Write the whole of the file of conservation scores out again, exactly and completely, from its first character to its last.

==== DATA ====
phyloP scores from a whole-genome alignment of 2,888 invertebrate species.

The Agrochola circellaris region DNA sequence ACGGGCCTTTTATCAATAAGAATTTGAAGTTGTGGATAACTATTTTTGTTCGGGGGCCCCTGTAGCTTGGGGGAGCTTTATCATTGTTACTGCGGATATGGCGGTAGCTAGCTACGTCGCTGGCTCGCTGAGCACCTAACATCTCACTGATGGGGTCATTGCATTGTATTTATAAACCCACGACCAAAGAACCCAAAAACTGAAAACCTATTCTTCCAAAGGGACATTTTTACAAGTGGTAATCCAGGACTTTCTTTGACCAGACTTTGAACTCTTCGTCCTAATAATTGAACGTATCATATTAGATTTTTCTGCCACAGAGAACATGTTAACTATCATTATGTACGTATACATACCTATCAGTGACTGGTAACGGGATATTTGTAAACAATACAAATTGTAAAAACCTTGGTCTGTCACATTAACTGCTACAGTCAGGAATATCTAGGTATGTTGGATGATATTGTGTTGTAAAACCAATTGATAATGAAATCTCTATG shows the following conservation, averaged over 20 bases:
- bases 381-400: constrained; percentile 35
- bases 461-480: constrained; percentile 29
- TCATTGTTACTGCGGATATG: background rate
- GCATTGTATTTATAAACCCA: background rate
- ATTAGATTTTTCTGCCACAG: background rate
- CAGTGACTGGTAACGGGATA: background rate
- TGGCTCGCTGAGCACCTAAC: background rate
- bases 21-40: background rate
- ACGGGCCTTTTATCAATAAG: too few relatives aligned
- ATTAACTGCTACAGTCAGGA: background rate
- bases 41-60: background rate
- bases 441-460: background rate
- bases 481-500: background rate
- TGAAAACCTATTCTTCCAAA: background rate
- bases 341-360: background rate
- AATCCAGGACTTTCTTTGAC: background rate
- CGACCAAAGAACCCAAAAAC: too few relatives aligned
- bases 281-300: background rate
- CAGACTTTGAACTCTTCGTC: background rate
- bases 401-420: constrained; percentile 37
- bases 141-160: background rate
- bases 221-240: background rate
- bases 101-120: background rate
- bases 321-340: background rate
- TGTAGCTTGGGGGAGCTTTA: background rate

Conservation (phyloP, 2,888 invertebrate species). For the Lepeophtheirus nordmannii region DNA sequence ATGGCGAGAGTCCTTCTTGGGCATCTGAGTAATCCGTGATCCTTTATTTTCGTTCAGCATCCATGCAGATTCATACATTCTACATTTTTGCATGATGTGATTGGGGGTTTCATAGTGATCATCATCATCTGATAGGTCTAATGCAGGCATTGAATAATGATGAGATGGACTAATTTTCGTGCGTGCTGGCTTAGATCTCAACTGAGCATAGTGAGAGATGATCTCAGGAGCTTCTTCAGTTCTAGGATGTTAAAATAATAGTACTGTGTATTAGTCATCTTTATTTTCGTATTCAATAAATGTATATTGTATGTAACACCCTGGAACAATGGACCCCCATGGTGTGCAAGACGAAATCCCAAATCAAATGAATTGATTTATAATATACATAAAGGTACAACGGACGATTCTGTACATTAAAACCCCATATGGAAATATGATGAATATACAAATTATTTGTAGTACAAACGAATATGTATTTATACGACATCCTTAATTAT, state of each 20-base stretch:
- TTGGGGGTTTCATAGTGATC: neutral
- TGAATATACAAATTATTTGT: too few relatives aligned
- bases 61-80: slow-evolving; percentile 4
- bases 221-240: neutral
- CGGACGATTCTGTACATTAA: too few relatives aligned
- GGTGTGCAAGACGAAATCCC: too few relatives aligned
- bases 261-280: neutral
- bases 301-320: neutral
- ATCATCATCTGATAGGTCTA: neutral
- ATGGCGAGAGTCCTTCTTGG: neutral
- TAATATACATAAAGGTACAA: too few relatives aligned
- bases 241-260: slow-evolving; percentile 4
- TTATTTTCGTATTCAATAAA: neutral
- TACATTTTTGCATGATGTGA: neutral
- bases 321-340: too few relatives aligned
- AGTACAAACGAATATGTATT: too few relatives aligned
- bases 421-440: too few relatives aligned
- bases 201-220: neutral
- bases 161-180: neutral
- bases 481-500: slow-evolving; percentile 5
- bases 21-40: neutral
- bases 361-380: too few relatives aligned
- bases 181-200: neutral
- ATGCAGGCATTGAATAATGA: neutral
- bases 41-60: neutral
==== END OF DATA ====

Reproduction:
phyloP scores from a whole-genome alignment of 2,888 invertebrate species.

The Agrochola circellaris region DNA sequence ACGGGCCTTTTATCAATAAGAATTTGAAGTTGTGGATAACTATTTTTGTTCGGGGGCCCCTGTAGCTTGGGGGAGCTTTATCATTGTTACTGCGGATATGGCGGTAGCTAGCTACGTCGCTGGCTCGCTGAGCACCTAACATCTCACTGATGGGGTCATTGCATTGTATTTATAAACCCACGACCAAAGAACCCAAAAACTGAAAACCTATTCTTCCAAAGGGACATTTTTACAAGTGGTAATCCAGGACTTTCTTTGACCAGACTTTGAACTCTTCGTCCTAATAATTGAACGTATCATATTAGATTTTTCTGCCACAGAGAACATGTTAACTATCATTATGTACGTATACATACCTATCAGTGACTGGTAACGGGATATTTGTAAACAATACAAATTGTAAAAACCTTGGTCTGTCACATTAACTGCTACAGTCAGGAATATCTAGGTATGTTGGATGATATTGTGTTGTAAAACCAATTGATAATGAAATCTCTATG shows the following conservation, averaged over 20 bases:
- bases 381-400: constrained; percentile 35
- bases 461-480: constrained; percentile 29
- TCATTGTTACTGCGGATATG: background rate
- GCATTGTATTTATAAACCCA: background rate
- ATTAGATTTTTCTGCCACAG: background rate
- CAGTGACTGGTAACGGGATA: background rate
- TGGCTCGCTGAGCACCTAAC: background rate
- bases 21-40: background rate
- ACGGGCCTTTTATCAATAAG: too few relatives aligned
- ATTAACTGCTACAGTCAGGA: background rate
- bases 41-60: background rate
- bases 441-460: background rate
- bases 481-500: background rate
- TGAAAACCTATTCTTCCAAA: background rate
- bases 341-360: background rate
- AATCCAGGACTTTCTTTGAC: background rate
- CGACCAAAGAACCCAAAAAC: too few relatives aligned
- bases 281-300: background rate
- CAGACTTTGAACTCTTCGTC: background rate
- bases 401-420: constrained; percentile 37
- bases 141-160: background rate
- bases 221-240: background rate
- bases 101-120: background rate
- bases 321-340: background rate
- TGTAGCTTGGGGGAGCTTTA: background rate

Conservation (phyloP, 2,888 invertebrate species). For the Lepeophtheirus nordmannii region DNA sequence ATGGCGAGAGTCCTTCTTGGGCATCTGAGTAATCCGTGATCCTTTATTTTCGTTCAGCATCCATGCAGATTCATACATTCTACATTTTTGCATGATGTGATTGGGGGTTTCATAGTGATCATCATCATCTGATAGGTCTAATGCAGGCATTGAATAATGATGAGATGGACTAATTTTCGTGCGTGCTGGCTTAGATCTCAACTGAGCATAGTGAGAGATGATCTCAGGAGCTTCTTCAGTTCTAGGATGTTAAAATAATAGTACTGTGTATTAGTCATCTTTATTTTCGTATTCAATAAATGTATATTGTATGTAACACCCTGGAACAATGGACCCCCATGGTGTGCAAGACGAAATCCCAAATCAAATGAATTGATTTATAATATACATAAAGGTACAACGGACGATTCTGTACATTAAAACCCCATATGGAAATATGATGAATATACAAATTATTTGTAGTACAAACGAATATGTATTTATACGACATCCTTAATTAT, state of each 20-base stretch:
- TTGGGGGTTTCATAGTGATC: neutral
- TGAATATACAAATTATTTGT: too few relatives aligned
- bases 61-80: slow-evolving; percentile 4
- bases 221-240: neutral
- CGGACGATTCTGTACATTAA: too few relatives aligned
- GGTGTGCAAGACGAAATCCC: too few relatives aligned
- bases 261-280: neutral
- bases 301-320: neutral
- ATCATCATCTGATAGGTCTA: neutral
- ATGGCGAGAGTCCTTCTTGG: neutral
- TAATATACATAAAGGTACAA: too few relatives aligned
- bases 241-260: slow-evolving; percentile 4
- TTATTTTCGTATTCAATAAA: neutral
- TACATTTTTGCATGATGTGA: neutral
- bases 321-340: too few relatives aligned
- AGTACAAACGAATATGTATT: too few relatives aligned
- bases 421-440: too few relatives aligned
- bases 201-220: neutral
- bases 161-180: neutral
- bases 481-500: slow-evolving; percentile 5
- bases 21-40: neutral
- bases 361-380: too few relatives aligned
- bases 181-200: neutral
- ATGCAGGCATTGAATAATGA: neutral
- bases 41-60: neutral